[System.CodeDom.Compiler.GeneratedCodeAttribute("System.Runtime.Serialization", "4.0.0.0")]
        [System.Runtime.Serialization.DataContractAttribute(Name="FileList", Namespace="http://schemas.datacontract.org/2004/07/ITSupport.Web")]
        public partial class FileList : object, System.ComponentModel.INotifyPropertyChanged {
            
            private string FolderField;
            
            [System.Runtime.Serialization.DataMemberAttribute()]
            public string Folder {
                get {
                    return this.FolderField;
                }
                set {
                    if ((object.ReferenceEquals(this.FolderField, value) != true)) {
                        this.FolderField = value;
                        this.RaisePropertyChanged("Folder");
                    }
                }
            }
            
            public event System.ComponentModel.PropertyChangedEventHandler PropertyChanged;
            
            protected void RaisePropertyChanged(string propertyName) {
                System.ComponentModel.PropertyChangedEventHandler propertyChanged = this.PropertyChanged;
                if ((propertyChanged != null)) {
                    propertyChanged(this, new System.ComponentModel.PropertyChangedEventArgs(propertyName));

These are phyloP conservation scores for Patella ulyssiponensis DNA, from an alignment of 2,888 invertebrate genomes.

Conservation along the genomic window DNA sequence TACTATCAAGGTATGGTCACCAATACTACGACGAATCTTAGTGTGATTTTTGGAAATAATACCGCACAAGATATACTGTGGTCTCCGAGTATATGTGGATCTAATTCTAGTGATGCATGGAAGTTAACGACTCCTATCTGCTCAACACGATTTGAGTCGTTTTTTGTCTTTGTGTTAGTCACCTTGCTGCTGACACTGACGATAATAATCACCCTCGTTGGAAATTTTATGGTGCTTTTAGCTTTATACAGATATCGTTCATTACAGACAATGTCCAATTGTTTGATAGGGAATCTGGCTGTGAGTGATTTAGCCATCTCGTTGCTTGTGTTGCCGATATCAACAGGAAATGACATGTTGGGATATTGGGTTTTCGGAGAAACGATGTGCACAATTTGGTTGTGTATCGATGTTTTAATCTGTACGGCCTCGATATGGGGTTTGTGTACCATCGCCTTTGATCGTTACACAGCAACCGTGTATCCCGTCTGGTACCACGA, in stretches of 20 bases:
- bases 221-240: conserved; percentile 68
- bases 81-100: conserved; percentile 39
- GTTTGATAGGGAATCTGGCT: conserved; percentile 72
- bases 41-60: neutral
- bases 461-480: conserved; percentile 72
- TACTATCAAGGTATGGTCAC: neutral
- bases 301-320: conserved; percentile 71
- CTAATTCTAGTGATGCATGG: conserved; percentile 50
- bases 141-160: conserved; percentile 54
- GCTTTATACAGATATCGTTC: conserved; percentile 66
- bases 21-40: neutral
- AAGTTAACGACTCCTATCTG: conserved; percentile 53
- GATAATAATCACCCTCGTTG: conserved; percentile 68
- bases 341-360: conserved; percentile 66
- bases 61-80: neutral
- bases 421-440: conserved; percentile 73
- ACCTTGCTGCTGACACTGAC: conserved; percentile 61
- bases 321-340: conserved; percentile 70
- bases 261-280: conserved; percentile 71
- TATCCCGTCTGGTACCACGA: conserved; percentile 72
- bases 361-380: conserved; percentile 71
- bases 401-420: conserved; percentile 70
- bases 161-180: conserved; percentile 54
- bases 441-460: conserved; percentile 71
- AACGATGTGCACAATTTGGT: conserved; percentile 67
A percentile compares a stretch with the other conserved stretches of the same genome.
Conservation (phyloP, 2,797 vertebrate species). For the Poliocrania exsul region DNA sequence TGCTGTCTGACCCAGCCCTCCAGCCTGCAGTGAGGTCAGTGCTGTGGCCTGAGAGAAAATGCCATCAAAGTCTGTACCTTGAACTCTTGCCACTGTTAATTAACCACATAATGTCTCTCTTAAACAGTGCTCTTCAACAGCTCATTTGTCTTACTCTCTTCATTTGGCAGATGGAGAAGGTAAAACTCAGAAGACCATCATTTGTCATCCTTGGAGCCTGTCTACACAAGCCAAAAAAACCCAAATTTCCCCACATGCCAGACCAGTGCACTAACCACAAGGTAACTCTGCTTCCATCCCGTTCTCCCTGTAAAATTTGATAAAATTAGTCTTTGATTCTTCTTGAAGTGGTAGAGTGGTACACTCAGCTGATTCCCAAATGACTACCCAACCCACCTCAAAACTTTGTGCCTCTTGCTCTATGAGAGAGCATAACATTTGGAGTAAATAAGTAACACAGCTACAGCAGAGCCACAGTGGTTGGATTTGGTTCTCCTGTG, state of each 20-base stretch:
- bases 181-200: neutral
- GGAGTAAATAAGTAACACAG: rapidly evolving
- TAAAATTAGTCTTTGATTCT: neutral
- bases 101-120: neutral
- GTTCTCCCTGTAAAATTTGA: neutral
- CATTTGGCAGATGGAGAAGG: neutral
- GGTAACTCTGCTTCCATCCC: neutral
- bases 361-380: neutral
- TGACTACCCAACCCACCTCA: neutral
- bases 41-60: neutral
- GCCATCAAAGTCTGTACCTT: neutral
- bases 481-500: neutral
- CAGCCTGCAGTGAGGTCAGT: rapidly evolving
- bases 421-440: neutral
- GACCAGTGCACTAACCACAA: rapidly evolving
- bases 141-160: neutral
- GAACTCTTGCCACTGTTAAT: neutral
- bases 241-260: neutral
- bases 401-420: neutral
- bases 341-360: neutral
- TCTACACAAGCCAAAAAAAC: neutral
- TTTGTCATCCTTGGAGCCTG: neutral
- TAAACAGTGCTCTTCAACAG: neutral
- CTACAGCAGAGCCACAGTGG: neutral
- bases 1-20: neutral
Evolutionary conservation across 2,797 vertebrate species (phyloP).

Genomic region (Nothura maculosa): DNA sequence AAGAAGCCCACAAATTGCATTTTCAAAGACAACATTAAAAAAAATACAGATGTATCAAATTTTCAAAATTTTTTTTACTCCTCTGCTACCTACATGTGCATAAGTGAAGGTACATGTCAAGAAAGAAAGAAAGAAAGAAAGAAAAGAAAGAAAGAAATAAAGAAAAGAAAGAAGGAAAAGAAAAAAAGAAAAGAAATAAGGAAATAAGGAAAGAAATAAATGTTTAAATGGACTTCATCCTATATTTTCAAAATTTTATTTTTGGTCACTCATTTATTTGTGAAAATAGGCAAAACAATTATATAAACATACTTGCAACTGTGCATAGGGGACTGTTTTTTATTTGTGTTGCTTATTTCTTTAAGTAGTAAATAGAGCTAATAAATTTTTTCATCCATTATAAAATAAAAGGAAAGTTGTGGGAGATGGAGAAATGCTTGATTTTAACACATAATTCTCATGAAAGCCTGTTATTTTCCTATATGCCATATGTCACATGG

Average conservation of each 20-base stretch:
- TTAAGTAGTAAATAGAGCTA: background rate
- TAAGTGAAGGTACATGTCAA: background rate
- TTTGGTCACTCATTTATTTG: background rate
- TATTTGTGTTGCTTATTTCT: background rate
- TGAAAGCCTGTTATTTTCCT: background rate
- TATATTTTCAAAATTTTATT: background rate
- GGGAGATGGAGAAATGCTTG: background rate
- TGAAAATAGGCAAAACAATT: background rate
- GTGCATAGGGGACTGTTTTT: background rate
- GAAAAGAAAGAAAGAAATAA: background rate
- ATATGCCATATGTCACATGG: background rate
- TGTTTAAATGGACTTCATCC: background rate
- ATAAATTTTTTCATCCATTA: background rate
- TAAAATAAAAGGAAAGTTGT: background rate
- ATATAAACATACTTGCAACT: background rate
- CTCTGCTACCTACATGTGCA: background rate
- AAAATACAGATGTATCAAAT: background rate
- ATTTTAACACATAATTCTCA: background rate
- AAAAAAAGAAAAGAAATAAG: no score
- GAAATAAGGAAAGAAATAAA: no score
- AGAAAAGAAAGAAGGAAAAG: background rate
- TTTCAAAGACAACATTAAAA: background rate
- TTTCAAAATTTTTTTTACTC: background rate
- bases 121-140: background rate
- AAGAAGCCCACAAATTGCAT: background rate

}
            }
        }



    • Edited by Andy ONeill Saturday, August 29, 2015 7:58 AM
    • Marked as answer by Weiwei Cai Friday, September 4, 2015 1:23 AM
    Saturday, August 29, 2015 7:57 AM

All replies

  • The simple answer is "the business layer", i.e. the Model, since it has nothing to do with UI.

    But managing the layers isn't always easy and obvious.  If you want share more about your application structure we might be able to provide more guidance.

    • Marked as answer by Weiwei Cai Friday, September 4, 2015 1:24 AM
    Friday, August 28, 2015 8:23 PM
  • TheMethodology, 

    Thank you for the advice.  This is for any specific project, just trying to sharpen my skills.  But I do have one more, lets say, curiosity about the subject.  I figured managing modification and additions of an object from the model, but how is the best way to call it.  Could the Notify Change Property interface be utilized?  For example if I have a property called Name, could I hook into the event handler to fire an update method?

    Friday, August 28, 2015 9:30 PM
  • The model is however your data is surfaced in the Silverlight layer.

    With Silverlight there is usually also going to be a component on the server because Silverlight runs in a security sandbox.

    Technically, that isn't really part of mvvm since the pattern is a UI pattern and what's happening on a server is neither here nor there.

    Most people would be using wcf ria - with entity framework.

    In Silverlight terms the user clicks a button whose command is bound to an icommand exposed from a viewmodel.

    That will then call savechanges on the objectcontext, here's a piece of code:

    public void UpdateClickThrough(ClickThrough clickThrough)
    {
         this.ObjectContext.xxxxCountClick(clickThrough.UserId, clickThrough.AppId);
         this.ObjectContext.SaveChanges();
    }